Like Californians, all Americans are being taken for a free market ride. At every turn the neoliberals are trying to perform their ideologically driven, factually challenged experiment here. And the Democrats are going right along. The party of FDR has shed off it's old skin as the party of the people for a new, Globalization friendly sheen.
But in doing so, they have also shed the post-New Deal, anti-corporate, highly regulatory policies that oversaw the greatest economic prosperity in the history of the world and led, for the first time, to the creation of the middle-class.
By bellying up to the free market alter, Democrats have largely lost their reason for existing. And it shows. For the past few decades, with the exception of civil rights and social issues, Democrats have been hard pressed to define a unifying principle. The Democratic agenda has consisted of issues: education, prescription drugs for seniors, choice or now gay marriage. But a fundamental principle around which to coalesce has been awash in inconsistencies and contradictions. The old principles of economic justice and progressive populism have given way to corporate appeasement and economic ambiguity. The principles of FDR's New Deal and Johnson's Great Society have been replaced by Clintonian Machiavellianism and the myth of Globalization as vehicle for the spread of democratic prosperity.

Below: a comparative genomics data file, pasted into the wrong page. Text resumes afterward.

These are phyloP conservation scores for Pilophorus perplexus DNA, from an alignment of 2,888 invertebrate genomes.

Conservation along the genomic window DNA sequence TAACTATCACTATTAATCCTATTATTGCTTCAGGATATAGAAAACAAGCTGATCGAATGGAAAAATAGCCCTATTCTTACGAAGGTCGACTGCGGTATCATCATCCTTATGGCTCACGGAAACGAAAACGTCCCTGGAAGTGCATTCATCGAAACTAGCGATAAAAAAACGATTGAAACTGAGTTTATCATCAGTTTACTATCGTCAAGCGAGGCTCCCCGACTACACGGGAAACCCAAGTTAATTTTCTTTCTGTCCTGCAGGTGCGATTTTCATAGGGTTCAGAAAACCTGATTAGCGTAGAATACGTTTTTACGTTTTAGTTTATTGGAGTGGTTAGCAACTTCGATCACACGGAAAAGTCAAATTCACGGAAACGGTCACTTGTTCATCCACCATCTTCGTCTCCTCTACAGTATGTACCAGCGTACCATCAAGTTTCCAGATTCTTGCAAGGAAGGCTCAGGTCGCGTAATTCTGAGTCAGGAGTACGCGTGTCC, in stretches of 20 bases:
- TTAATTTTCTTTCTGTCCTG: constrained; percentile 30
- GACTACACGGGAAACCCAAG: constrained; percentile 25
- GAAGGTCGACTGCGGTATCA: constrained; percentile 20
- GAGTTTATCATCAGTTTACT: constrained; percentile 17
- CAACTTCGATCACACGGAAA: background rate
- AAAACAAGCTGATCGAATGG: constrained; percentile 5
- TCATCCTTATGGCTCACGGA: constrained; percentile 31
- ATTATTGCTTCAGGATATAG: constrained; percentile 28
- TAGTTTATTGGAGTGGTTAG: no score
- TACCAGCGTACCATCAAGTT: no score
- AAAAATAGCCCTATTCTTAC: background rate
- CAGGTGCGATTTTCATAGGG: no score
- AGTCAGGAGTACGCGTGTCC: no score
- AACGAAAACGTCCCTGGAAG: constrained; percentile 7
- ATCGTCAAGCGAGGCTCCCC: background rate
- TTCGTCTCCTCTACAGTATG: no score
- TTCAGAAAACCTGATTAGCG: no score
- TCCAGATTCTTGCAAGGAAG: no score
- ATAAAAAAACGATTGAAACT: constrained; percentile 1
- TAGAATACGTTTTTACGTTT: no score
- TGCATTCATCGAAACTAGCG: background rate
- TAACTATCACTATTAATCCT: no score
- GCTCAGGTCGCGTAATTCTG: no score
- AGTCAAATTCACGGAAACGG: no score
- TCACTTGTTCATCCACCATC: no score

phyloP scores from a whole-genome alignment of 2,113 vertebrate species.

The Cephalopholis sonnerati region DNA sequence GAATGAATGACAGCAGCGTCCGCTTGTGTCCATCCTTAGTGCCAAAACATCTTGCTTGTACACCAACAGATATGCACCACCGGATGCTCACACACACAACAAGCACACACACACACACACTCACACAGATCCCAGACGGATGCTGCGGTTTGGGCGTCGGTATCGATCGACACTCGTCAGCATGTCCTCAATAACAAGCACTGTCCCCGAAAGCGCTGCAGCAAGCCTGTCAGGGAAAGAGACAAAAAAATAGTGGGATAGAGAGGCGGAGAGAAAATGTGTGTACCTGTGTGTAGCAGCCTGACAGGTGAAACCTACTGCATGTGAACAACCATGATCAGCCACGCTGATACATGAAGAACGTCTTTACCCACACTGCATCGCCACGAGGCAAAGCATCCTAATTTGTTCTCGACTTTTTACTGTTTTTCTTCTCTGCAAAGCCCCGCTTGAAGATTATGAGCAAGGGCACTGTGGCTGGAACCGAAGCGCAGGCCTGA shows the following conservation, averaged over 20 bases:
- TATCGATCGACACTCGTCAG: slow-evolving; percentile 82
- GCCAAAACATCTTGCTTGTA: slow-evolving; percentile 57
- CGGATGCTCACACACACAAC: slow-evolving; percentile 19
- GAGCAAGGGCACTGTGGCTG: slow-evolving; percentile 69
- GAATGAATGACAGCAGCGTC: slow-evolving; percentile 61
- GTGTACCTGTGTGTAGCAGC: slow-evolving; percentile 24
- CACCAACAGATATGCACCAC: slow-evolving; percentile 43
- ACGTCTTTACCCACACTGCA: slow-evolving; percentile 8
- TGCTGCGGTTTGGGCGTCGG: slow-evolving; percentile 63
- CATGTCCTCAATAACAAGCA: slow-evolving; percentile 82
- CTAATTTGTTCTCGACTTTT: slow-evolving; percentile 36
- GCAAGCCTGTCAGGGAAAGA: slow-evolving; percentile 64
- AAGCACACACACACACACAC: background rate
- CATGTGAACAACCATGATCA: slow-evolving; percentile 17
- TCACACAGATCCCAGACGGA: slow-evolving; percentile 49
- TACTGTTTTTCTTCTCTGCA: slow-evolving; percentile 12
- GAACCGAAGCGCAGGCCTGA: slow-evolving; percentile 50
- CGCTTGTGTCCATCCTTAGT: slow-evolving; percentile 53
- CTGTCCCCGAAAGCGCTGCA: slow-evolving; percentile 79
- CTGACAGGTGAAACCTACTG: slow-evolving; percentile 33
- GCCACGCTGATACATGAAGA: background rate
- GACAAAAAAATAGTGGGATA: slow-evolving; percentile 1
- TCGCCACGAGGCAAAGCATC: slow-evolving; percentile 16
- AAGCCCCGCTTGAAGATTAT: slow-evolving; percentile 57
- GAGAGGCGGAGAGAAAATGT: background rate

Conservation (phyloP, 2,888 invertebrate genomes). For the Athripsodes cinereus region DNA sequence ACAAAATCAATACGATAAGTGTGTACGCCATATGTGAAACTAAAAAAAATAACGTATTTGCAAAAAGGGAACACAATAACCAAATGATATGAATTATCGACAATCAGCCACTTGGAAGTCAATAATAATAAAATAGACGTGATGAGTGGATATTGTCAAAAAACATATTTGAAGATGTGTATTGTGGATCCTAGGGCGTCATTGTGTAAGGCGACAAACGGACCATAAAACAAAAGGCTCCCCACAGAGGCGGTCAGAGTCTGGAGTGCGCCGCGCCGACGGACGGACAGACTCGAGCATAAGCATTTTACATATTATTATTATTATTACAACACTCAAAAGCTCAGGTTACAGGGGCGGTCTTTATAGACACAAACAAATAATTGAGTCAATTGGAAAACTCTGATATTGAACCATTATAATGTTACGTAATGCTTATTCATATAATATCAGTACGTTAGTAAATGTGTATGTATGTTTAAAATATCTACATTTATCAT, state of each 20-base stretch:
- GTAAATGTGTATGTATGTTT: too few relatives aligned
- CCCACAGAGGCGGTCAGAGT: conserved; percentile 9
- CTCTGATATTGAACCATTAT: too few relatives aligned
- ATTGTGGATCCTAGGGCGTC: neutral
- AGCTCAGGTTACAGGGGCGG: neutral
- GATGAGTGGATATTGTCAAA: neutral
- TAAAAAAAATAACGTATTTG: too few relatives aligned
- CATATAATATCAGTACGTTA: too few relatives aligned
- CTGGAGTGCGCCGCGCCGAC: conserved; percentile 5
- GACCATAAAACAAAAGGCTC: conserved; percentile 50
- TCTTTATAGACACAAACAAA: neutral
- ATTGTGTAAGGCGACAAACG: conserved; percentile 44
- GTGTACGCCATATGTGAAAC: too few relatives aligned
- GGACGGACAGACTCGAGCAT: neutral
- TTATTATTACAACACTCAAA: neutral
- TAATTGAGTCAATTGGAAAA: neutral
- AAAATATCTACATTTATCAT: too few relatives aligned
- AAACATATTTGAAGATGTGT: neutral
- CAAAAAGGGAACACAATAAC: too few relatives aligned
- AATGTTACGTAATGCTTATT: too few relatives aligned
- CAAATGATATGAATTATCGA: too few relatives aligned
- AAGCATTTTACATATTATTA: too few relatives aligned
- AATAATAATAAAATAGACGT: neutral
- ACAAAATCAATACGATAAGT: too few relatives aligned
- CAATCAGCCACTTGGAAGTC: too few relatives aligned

And while the liberal left and the religious right have been fighting over partial birth abortions, endowment for the arts, and gay marriage, the corporate center have been driving off with the furniture.